Simultaneous Games
 17 minutes read  3444 wordsContext
 In most reallife situations, economic agents do not operate in isolation. Their gains and losses depend not only on their own choices but also on the choices of others.
 Markets are typical examples of economic situations where social interactions matter.
 How can we study social interactions in economics?
 How do economic agents compete and coordinate with each other?
 What are the social dilemmas that arise in such situations?
Course Structure Overview
Lecture Structure and Learning Objectives
Structure
 Street Fighter Mechanics (Case Study)
 Basic Concepts
 Examples with pure strategy equilibria
 Examples with mixed strategy equilibria
 Current Field Developments
Learning Objectives
 Explain why social interactions can lead to social dilemmas.
 Explain how game theory models social interactions.
 Describe the concept of equilibrium in models with interactions.
 Illustrate the concept of pure strategy equilibrium in static settings.
 Illustrate the concept of mixed strategy equilibrium in static settings.
Street Fighter Mechanics
 Street Fighter II: The World Warrior is a fighting game released in 1991.
 It was originally released in arcade.
 It reestablished the arcade competition from high score chasing to onevsone play.
 It inspired competitive video game tournaments in the early 2000s.
 Today the esports market is valued at more than a billion dollars.
 Why was Street Fighter II so successful?
Command Grab
 Grapplers are (typically large) slow characters that have powerful grappling moves.
 The execution of these moves requires the avatars to be close.
 Command grabs are special grappling moves that cause a lot of damage.
 But they are very slow.
Neutral Jump
 Grabs do not work if the defender jumps vertically (neutral jump).
 Moreover, because command grabs are so slow, the defender can punish the grappler on his way down.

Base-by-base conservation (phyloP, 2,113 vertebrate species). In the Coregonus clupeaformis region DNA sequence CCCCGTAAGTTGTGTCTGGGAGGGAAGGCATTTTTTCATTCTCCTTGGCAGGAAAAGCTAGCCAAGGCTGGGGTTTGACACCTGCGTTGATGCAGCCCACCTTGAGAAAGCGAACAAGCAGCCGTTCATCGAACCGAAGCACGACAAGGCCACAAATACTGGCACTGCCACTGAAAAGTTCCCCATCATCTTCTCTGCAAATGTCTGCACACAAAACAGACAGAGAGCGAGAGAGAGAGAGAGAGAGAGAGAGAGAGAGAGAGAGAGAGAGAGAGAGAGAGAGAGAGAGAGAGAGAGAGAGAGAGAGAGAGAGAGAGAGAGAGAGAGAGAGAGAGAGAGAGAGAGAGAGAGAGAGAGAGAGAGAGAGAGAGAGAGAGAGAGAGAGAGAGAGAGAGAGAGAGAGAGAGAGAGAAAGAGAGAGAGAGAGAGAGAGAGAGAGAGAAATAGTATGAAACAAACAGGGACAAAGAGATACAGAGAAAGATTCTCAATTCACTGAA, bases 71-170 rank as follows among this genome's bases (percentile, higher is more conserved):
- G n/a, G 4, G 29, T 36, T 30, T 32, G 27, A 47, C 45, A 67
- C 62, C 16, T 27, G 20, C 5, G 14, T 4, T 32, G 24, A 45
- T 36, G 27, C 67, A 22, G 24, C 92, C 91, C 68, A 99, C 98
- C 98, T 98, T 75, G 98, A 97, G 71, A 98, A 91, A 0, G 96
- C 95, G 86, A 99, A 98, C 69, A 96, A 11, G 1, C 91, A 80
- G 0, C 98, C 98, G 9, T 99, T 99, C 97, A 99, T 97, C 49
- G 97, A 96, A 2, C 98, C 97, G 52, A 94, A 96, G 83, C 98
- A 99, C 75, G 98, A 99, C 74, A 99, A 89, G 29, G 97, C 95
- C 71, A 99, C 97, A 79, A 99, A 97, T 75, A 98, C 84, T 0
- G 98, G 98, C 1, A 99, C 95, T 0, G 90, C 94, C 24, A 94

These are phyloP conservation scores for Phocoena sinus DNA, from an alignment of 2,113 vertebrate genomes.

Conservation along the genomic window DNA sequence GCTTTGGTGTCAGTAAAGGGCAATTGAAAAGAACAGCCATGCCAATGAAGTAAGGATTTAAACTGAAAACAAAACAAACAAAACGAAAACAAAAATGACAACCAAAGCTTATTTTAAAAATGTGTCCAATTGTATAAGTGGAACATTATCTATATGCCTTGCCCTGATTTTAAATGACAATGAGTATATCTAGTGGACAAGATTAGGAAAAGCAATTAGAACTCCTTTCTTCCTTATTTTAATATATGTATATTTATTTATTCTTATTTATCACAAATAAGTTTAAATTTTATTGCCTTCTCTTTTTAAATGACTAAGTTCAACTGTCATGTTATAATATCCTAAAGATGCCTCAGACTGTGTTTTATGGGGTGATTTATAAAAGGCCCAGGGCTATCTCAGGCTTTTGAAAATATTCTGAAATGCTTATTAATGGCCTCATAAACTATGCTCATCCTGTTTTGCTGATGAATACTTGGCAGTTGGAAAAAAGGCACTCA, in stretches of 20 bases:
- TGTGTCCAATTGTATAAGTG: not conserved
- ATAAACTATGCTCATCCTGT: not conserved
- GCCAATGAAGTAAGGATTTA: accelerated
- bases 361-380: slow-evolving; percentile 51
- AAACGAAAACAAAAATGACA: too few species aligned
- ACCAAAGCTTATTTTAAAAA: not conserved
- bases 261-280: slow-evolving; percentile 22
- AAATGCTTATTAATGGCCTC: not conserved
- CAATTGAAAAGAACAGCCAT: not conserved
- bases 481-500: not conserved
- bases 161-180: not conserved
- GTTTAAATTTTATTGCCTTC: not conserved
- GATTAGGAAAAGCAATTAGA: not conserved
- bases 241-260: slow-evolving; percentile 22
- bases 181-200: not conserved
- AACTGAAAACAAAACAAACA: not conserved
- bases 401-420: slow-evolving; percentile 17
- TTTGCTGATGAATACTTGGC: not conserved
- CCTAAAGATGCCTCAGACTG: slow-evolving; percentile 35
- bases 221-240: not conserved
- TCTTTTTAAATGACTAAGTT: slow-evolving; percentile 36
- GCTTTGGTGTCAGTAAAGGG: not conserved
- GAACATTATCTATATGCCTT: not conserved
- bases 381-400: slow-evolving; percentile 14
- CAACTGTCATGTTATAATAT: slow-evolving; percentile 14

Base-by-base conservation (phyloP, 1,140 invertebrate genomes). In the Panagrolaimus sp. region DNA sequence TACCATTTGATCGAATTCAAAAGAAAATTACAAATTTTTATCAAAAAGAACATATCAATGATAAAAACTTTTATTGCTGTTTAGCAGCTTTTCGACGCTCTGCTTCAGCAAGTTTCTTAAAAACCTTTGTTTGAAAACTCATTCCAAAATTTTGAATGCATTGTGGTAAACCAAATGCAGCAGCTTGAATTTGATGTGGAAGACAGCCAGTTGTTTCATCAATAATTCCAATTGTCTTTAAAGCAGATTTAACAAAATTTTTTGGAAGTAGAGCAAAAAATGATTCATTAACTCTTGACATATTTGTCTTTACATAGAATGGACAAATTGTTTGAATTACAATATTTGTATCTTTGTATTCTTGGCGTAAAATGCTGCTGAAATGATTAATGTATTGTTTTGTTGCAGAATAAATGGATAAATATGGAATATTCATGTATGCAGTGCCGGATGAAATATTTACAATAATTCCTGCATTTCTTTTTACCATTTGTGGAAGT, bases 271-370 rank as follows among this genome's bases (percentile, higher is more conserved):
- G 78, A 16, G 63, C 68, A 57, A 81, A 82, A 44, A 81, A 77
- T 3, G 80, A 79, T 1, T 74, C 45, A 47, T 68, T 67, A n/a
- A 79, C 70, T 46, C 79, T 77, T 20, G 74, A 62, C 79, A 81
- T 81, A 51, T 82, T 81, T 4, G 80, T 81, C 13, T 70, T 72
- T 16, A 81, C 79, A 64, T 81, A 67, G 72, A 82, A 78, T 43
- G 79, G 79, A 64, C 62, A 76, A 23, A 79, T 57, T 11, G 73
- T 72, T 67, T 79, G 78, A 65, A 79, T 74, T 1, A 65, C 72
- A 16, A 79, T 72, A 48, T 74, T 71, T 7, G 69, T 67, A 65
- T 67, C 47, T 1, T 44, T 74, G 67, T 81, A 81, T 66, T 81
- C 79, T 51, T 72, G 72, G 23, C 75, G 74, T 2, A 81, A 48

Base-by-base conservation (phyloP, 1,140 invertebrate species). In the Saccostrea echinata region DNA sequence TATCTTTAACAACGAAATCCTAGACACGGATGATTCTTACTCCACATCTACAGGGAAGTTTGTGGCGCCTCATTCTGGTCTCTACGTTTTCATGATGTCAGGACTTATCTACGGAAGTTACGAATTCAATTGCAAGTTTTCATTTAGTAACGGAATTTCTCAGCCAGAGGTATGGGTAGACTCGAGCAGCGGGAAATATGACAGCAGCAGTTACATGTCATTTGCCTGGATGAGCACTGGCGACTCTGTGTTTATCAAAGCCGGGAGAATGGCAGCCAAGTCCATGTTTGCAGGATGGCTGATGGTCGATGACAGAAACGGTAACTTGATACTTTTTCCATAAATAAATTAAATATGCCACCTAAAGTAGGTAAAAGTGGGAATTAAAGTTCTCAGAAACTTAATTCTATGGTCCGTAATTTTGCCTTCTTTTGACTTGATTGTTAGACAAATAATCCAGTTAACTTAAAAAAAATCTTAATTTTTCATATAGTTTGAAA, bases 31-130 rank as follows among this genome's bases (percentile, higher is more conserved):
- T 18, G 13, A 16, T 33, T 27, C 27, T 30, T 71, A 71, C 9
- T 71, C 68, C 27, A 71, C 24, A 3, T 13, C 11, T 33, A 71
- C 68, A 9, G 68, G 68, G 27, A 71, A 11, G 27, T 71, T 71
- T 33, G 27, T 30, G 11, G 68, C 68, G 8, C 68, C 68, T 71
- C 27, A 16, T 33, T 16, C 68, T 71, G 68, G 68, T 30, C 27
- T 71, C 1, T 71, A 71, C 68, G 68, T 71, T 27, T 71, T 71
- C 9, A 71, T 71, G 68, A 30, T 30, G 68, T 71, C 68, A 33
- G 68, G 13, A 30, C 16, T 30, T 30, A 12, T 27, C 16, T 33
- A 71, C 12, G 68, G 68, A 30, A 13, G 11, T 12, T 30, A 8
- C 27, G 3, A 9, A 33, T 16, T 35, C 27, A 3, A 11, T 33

Normal Grab and AntiAir
 Instead, the grappler can do a normal grab which recovers faster.
 In addition, with the fast recovery, the grappler can punish the defender in the air using a follow up, antiair move.
Throw Technical
 An alternative option for the defender is to counter the grab with a technical counter.
 This tactic avoids the normal grab and antiair punishment.
 However, it is vulnerable to the grappler’s command grab.
 How do players resolve this situation?
Social Dilemmas
 For some social interactions, individual interests do not always work in favor of society as a whole.
 Individual producers' interests suggest using cheap, brown instead of more expensive, green technologies.
 However, if all producers act in this way, pollution increases and the lives of everyone become worse off.
 A social dilemma is a situation in which actions taken independently by agents pursuing their individual objectives result in inferior outcomes to other outcomes that are feasible if agents coordinate.
Social Interactions
 Game theory is the main apparatus used for examining social interactions.
 A game is a description of a social interaction specifying
 the players (who is participating?),
 the feasible actions (when is someone playing? What can she do?)
 the information (what is known by players when making their decisions?)
 the payoffs (what is the outcome for each possible combination of actions?)
Common knowledge
 In the games that we will examine, the utilities and the choices of players are common knowledge.
 Common knowledge is information that is known and understood in the same way by all the players of a game.
 There is an element of infinite recursion in the idea of common knowledge.
 The agents of a game have common knowledge of a property \(P\) when they all know \(P\), they all know that they know \(P\), they all know that they all know that they know \(P\), etc.
Actions and Strategies
 Each player in a game has one or more decisions to make.
 A single choice made at a particular decision node is called an action.